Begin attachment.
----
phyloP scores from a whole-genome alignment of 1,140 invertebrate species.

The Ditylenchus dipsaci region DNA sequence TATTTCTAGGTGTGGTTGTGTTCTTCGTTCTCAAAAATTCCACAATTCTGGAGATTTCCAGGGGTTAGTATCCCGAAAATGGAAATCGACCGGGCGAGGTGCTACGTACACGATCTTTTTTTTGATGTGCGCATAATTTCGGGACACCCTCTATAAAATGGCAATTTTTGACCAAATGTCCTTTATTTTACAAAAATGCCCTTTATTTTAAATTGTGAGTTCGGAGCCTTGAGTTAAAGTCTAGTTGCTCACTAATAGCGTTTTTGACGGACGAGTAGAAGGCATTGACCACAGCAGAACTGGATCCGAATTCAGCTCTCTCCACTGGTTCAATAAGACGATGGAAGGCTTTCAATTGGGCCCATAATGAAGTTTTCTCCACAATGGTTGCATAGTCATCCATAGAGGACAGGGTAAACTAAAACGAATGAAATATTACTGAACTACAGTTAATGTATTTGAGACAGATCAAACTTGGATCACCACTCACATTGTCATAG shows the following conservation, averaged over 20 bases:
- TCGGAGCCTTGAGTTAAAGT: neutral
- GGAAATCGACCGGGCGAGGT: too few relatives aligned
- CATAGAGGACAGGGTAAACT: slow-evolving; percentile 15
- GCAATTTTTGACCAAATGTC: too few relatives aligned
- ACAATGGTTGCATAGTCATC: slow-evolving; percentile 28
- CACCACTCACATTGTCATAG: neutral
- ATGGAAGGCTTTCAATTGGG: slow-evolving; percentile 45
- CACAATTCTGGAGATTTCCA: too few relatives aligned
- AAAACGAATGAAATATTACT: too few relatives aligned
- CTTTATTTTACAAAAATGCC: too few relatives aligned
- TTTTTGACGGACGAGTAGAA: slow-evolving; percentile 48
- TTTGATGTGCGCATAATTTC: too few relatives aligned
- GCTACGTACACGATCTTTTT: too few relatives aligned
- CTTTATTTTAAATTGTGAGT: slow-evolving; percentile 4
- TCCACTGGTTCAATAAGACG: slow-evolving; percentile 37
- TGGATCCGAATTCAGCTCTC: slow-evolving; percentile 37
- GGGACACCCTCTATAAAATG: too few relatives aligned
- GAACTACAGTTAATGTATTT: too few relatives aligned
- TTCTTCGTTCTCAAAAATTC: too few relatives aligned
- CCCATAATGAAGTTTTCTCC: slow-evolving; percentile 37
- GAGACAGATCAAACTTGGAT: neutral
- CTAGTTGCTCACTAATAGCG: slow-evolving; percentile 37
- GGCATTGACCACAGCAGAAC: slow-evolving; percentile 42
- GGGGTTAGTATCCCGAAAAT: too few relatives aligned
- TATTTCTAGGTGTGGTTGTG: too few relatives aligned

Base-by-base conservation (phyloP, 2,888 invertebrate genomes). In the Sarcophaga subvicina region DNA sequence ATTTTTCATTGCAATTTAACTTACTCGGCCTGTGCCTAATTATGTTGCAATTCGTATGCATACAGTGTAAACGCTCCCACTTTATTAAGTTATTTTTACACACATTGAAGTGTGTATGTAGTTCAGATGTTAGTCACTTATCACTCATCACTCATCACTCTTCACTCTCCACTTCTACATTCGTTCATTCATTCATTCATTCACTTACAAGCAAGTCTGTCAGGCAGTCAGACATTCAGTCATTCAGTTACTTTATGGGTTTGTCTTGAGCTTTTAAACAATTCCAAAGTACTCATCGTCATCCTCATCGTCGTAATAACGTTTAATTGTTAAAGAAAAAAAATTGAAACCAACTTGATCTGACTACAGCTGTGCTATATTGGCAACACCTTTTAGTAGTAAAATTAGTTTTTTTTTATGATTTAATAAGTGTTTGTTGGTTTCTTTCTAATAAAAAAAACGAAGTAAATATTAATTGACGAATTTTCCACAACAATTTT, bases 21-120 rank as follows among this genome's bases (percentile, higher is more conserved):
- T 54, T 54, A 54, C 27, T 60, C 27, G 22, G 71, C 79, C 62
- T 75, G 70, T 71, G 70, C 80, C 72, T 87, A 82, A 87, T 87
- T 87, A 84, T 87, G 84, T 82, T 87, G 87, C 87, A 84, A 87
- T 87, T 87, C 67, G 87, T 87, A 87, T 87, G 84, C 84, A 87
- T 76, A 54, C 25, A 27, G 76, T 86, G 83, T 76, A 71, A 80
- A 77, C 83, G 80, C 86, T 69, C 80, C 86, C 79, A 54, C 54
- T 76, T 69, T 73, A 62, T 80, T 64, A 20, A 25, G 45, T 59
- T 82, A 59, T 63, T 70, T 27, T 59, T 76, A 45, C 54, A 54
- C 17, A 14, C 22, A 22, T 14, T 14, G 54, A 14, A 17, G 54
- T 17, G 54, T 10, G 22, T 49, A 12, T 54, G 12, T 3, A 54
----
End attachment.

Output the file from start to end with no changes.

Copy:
phyloP scores from a whole-genome alignment of 1,140 invertebrate species.

The Ditylenchus dipsaci region DNA sequence TATTTCTAGGTGTGGTTGTGTTCTTCGTTCTCAAAAATTCCACAATTCTGGAGATTTCCAGGGGTTAGTATCCCGAAAATGGAAATCGACCGGGCGAGGTGCTACGTACACGATCTTTTTTTTGATGTGCGCATAATTTCGGGACACCCTCTATAAAATGGCAATTTTTGACCAAATGTCCTTTATTTTACAAAAATGCCCTTTATTTTAAATTGTGAGTTCGGAGCCTTGAGTTAAAGTCTAGTTGCTCACTAATAGCGTTTTTGACGGACGAGTAGAAGGCATTGACCACAGCAGAACTGGATCCGAATTCAGCTCTCTCCACTGGTTCAATAAGACGATGGAAGGCTTTCAATTGGGCCCATAATGAAGTTTTCTCCACAATGGTTGCATAGTCATCCATAGAGGACAGGGTAAACTAAAACGAATGAAATATTACTGAACTACAGTTAATGTATTTGAGACAGATCAAACTTGGATCACCACTCACATTGTCATAG shows the following conservation, averaged over 20 bases:
- TCGGAGCCTTGAGTTAAAGT: neutral
- GGAAATCGACCGGGCGAGGT: too few relatives aligned
- CATAGAGGACAGGGTAAACT: slow-evolving; percentile 15
- GCAATTTTTGACCAAATGTC: too few relatives aligned
- ACAATGGTTGCATAGTCATC: slow-evolving; percentile 28
- CACCACTCACATTGTCATAG: neutral
- ATGGAAGGCTTTCAATTGGG: slow-evolving; percentile 45
- CACAATTCTGGAGATTTCCA: too few relatives aligned
- AAAACGAATGAAATATTACT: too few relatives aligned
- CTTTATTTTACAAAAATGCC: too few relatives aligned
- TTTTTGACGGACGAGTAGAA: slow-evolving; percentile 48
- TTTGATGTGCGCATAATTTC: too few relatives aligned
- GCTACGTACACGATCTTTTT: too few relatives aligned
- CTTTATTTTAAATTGTGAGT: slow-evolving; percentile 4
- TCCACTGGTTCAATAAGACG: slow-evolving; percentile 37
- TGGATCCGAATTCAGCTCTC: slow-evolving; percentile 37
- GGGACACCCTCTATAAAATG: too few relatives aligned
- GAACTACAGTTAATGTATTT: too few relatives aligned
- TTCTTCGTTCTCAAAAATTC: too few relatives aligned
- CCCATAATGAAGTTTTCTCC: slow-evolving; percentile 37
- GAGACAGATCAAACTTGGAT: neutral
- CTAGTTGCTCACTAATAGCG: slow-evolving; percentile 37
- GGCATTGACCACAGCAGAAC: slow-evolving; percentile 42
- GGGGTTAGTATCCCGAAAAT: too few relatives aligned
- TATTTCTAGGTGTGGTTGTG: too few relatives aligned

Base-by-base conservation (phyloP, 2,888 invertebrate genomes). In the Sarcophaga subvicina region DNA sequence ATTTTTCATTGCAATTTAACTTACTCGGCCTGTGCCTAATTATGTTGCAATTCGTATGCATACAGTGTAAACGCTCCCACTTTATTAAGTTATTTTTACACACATTGAAGTGTGTATGTAGTTCAGATGTTAGTCACTTATCACTCATCACTCATCACTCTTCACTCTCCACTTCTACATTCGTTCATTCATTCATTCATTCACTTACAAGCAAGTCTGTCAGGCAGTCAGACATTCAGTCATTCAGTTACTTTATGGGTTTGTCTTGAGCTTTTAAACAATTCCAAAGTACTCATCGTCATCCTCATCGTCGTAATAACGTTTAATTGTTAAAGAAAAAAAATTGAAACCAACTTGATCTGACTACAGCTGTGCTATATTGGCAACACCTTTTAGTAGTAAAATTAGTTTTTTTTTATGATTTAATAAGTGTTTGTTGGTTTCTTTCTAATAAAAAAAACGAAGTAAATATTAATTGACGAATTTTCCACAACAATTTT, bases 21-120 rank as follows among this genome's bases (percentile, higher is more conserved):
- T 54, T 54, A 54, C 27, T 60, C 27, G 22, G 71, C 79, C 62
- T 75, G 70, T 71, G 70, C 80, C 72, T 87, A 82, A 87, T 87
- T 87, A 84, T 87, G 84, T 82, T 87, G 87, C 87, A 84, A 87
- T 87, T 87, C 67, G 87, T 87, A 87, T 87, G 84, C 84, A 87
- T 76, A 54, C 25, A 27, G 76, T 86, G 83, T 76, A 71, A 80
- A 77, C 83, G 80, C 86, T 69, C 80, C 86, C 79, A 54, C 54
- T 76, T 69, T 73, A 62, T 80, T 64, A 20, A 25, G 45, T 59
- T 82, A 59, T 63, T 70, T 27, T 59, T 76, A 45, C 54, A 54
- C 17, A 14, C 22, A 22, T 14, T 14, G 54, A 14, A 17, G 54
- T 17, G 54, T 10, G 22, T 49, A 12, T 54, G 12, T 3, A 54